Second, we showed that AuNPs coated with a monolayer of guanidinium-bearing ligands are highly efficient in interacting with neutral phospholipid bilayers and inducing their nondisruptive permeabilization. This activity is substantially greater than that of other cationic nanoparticles and, notably, occurs irrespective of the bilayer’s charge. Hence, guanidinium AuNPs, in contrast to other cationic AuNPs, are capable of binding to neutral bilayers. MD simulations indicate that the driving force could be the ability of these AuNPs to establish a multivalent interaction with the liposome’s phosphate moieties. They also suggest that the H-bond donor arrangement of guanidinium, which is perfectly fit for the interaction with phosphate, is crucial in allowing the nanoparticle to bind to the membrane. Hence, as in the case of cell-penetrating peptides and polymers, the “arginine magic” is at play with nanoparticles too, and the guanidinium headgroup has a fundamental role as a phosphate-recognizing unit. This feature is particularly relevant because it favors the interaction with biological membranes even in the absence of other attractive forces.

The third finding is the relevance of different intermolecular interactions in controlling the binding of AuNPs to biological membranes. H-bonding appears to be very efficient for guanidinium but, according to MD simulations, is not so effective for protonated amines. This is likely because this group’s preorganization is not so optimal for interaction with phosphates. Ion pairing is another interaction that has often been invoked to explain how nanoparticles bind to membranes. However, the outer surface of mammalian cells mostly comprises neutral lipids, and this reduces the significance of this interaction49. Indeed, we found that, even for bilayers comprising 10% anionic lipids, ion-pairing is not sufficient to drive nanoparticle binding, as for 4 and 5@AuNPs, and must be accompanied by additional interactions. Remarkably, our results suggest that hydrophobic interactions provided by the alkyl chains of the inner portion of the ligand shell play an important role. This is supported by the fact that, for trimethylammonium AuNPs, effective binding and permeabilization occurred only with long-chain ligands, as with 6 and 7@AuNPs. Indeed, this apparently segregated region of the ligand shell has already been shown to interact with the inner hydrophobic regions of other biomacromolecular entities. The first evidence came from the pioneering studies of Rotello and coworkers50,51, who demonstrated the ability of the inner alkyl portion of the ligand shell to induce protein denaturation upon AuNP binding. Later on, Alexander-Katz and Stellacci suggested that the “snorkeling” of the alkyl portion of the coating ligands is the key step of the interaction between anionic AuNPs and phospholipid bilayers5,6,7,17. Finally, Stellacci recently reported the ability of anionic AuNPs to induce virus degradation upon binding, thanks to the effect of the ligand shell’s inner hydrophobic region52,53.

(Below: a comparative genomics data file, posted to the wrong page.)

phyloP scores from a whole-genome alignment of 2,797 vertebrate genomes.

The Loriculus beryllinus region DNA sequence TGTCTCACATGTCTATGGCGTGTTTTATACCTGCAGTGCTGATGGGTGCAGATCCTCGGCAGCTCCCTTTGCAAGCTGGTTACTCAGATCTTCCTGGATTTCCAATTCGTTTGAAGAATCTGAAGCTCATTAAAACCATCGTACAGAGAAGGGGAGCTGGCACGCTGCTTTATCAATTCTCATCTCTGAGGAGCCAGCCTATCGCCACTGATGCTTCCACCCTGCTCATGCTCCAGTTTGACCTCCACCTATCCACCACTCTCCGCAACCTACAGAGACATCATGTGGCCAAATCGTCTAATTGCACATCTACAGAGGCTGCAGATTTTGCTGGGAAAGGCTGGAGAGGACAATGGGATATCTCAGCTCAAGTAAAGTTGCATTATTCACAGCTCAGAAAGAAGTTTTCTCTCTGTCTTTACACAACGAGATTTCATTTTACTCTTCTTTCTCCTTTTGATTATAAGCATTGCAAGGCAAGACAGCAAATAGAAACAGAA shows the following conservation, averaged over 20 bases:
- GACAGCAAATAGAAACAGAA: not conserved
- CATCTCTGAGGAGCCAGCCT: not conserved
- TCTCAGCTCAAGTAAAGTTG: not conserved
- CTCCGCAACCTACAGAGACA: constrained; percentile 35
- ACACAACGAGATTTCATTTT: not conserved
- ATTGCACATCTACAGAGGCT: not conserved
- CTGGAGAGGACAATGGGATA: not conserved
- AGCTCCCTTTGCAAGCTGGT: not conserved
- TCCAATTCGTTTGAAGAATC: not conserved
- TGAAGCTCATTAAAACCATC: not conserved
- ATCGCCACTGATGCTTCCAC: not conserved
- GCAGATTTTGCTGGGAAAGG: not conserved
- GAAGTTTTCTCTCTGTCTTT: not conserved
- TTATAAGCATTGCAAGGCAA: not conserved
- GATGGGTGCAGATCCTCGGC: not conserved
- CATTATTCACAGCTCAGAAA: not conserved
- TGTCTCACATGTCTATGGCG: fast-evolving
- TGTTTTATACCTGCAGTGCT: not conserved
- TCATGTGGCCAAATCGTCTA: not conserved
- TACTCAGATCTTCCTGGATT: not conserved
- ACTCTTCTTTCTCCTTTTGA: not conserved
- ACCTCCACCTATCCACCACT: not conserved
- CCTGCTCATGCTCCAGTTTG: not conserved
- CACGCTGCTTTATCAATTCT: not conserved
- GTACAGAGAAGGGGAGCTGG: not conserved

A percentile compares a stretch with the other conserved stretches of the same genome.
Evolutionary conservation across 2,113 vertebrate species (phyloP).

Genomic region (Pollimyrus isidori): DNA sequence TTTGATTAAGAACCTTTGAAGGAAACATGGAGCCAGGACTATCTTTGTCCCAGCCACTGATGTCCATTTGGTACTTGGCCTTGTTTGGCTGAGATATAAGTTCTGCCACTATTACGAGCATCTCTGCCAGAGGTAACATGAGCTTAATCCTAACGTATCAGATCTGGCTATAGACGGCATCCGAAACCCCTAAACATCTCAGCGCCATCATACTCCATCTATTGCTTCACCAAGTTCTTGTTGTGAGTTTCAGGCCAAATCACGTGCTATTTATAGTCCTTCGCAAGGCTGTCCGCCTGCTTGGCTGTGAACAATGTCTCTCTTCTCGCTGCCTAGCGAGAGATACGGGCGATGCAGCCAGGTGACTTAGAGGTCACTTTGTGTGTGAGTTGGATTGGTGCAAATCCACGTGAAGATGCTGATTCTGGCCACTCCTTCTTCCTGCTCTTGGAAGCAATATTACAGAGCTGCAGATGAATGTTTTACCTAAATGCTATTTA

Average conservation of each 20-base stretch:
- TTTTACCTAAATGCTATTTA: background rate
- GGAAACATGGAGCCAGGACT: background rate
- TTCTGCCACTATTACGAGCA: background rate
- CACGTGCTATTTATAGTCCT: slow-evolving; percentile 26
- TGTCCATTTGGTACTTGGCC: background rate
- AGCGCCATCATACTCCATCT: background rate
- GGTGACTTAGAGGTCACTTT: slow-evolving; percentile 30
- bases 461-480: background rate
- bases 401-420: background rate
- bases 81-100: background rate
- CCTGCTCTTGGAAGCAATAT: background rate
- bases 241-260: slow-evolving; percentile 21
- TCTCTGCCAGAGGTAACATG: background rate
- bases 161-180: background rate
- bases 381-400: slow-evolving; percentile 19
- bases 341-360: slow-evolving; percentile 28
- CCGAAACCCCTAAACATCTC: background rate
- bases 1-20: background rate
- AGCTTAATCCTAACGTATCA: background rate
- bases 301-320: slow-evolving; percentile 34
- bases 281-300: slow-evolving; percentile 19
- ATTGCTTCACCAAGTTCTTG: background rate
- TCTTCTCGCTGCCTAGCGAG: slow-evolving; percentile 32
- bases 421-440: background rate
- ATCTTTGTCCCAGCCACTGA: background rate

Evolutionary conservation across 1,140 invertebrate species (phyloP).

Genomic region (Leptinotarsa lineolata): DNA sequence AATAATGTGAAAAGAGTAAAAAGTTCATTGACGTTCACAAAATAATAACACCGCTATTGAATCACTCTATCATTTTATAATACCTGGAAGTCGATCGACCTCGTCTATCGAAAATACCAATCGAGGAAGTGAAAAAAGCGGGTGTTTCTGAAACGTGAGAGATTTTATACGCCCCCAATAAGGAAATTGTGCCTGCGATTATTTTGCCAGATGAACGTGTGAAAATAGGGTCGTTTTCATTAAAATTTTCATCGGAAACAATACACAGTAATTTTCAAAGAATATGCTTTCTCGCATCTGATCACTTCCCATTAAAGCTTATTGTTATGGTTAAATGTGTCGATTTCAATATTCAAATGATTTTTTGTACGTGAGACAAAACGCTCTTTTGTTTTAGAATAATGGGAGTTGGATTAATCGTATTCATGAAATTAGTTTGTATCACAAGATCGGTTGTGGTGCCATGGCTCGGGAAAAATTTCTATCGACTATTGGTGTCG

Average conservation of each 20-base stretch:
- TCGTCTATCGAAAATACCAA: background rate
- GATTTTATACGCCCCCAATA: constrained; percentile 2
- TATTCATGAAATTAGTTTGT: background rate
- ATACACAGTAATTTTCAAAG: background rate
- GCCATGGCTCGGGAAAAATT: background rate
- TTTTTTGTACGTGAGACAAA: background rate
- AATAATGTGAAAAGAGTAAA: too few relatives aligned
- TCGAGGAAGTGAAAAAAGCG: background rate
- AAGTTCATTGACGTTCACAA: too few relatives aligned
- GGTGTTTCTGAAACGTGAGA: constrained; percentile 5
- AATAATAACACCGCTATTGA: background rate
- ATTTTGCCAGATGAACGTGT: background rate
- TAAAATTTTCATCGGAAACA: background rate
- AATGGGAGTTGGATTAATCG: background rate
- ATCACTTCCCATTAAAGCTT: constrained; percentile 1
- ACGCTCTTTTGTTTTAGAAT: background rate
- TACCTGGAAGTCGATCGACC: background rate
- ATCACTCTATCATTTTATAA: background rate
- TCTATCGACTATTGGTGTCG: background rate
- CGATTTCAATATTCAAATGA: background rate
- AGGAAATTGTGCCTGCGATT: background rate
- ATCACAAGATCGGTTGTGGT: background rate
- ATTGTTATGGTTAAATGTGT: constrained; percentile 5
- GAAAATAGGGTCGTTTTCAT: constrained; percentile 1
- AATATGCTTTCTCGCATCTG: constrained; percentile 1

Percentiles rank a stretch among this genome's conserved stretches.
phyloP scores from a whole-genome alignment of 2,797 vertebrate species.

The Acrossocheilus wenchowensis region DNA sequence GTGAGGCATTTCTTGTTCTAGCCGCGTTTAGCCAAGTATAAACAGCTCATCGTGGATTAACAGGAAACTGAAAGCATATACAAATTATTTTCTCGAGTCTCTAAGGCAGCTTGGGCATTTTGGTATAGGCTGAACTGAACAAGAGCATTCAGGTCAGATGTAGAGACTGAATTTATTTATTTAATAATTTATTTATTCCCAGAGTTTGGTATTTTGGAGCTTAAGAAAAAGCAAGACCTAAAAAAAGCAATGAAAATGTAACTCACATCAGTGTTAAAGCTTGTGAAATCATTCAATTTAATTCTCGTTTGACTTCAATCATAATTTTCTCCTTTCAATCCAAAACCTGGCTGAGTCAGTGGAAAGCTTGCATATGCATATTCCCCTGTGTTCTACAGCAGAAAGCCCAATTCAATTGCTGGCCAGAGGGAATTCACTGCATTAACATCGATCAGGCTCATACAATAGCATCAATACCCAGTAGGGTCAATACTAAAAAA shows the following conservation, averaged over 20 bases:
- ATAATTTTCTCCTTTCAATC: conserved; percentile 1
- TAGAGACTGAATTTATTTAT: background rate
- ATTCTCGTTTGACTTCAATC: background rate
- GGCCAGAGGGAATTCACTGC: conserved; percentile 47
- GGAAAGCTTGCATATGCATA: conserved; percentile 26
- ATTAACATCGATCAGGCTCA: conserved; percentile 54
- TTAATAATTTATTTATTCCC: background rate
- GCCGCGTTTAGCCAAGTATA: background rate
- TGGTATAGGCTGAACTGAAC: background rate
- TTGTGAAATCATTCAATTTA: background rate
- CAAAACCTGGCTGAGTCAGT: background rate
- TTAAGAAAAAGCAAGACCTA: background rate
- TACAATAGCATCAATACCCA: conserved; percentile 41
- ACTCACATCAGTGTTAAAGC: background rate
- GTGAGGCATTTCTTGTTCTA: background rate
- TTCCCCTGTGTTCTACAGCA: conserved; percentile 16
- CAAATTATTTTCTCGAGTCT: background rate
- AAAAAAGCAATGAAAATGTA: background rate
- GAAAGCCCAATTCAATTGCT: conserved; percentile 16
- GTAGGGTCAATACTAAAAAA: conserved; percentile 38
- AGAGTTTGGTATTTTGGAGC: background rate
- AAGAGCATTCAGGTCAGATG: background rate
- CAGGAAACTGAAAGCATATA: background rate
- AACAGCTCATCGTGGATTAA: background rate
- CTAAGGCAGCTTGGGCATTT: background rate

In the landscape of nanoparticles for biological applications, ligand-protected noble metal nanoparticles emerge as the only entities capable of featuring precise headgroup functionalization and a flexible inner hydrophobic shell. In addition, the use of “arginine magic” can provide other unique abilities in the interaction with biological membranes. Implications in nanoparticles targeting cells, microorganisms, and viruses may be relevant.



Chemical reagents were purchased from Aldrich at the highest quality and used without further purification. Water was purified using a Milli-Q® and water purification system. Reactions were monitored by TLC developed on 0.25-mm Merck silica gel plates (60 F254) using UV light as visualizing agent and/or heating after spraying ninhydrin. Solvents were of analytical reagent grade, laboratory reagent grade, or HPLC grade. NMR spectra were recorded on a AVIII 500 spectrometer (500 MHz for 1H frequency). ESI-MS was recorded on Agilent Technologies 1100 Series system equipped with a binary pump (G1312A) and MSD SL Trap mass spectrometer (G2445D SL). Synthesis of ligands and nanoparticles are described in the Supplementary Information, Section 1.

The hydrodynamic particle size (dynamic light scattering, DLS) and Z-potential were measured with a Malvern Zetasizer Nano-S equipped with a HeNe laser (633 nm) and a Peltier thermostatic system. Measurements were performed at 25°C in water or HEPES 10 mM or HEPES 10 mM, NaCl 100 mM buffer at pH 7.

Thermogravimetric analysis (TGA) was run on 0.4-mg nanoparticle samples using a Q5000 IR instrument from 25 to 1000 °C under a continuous air flow.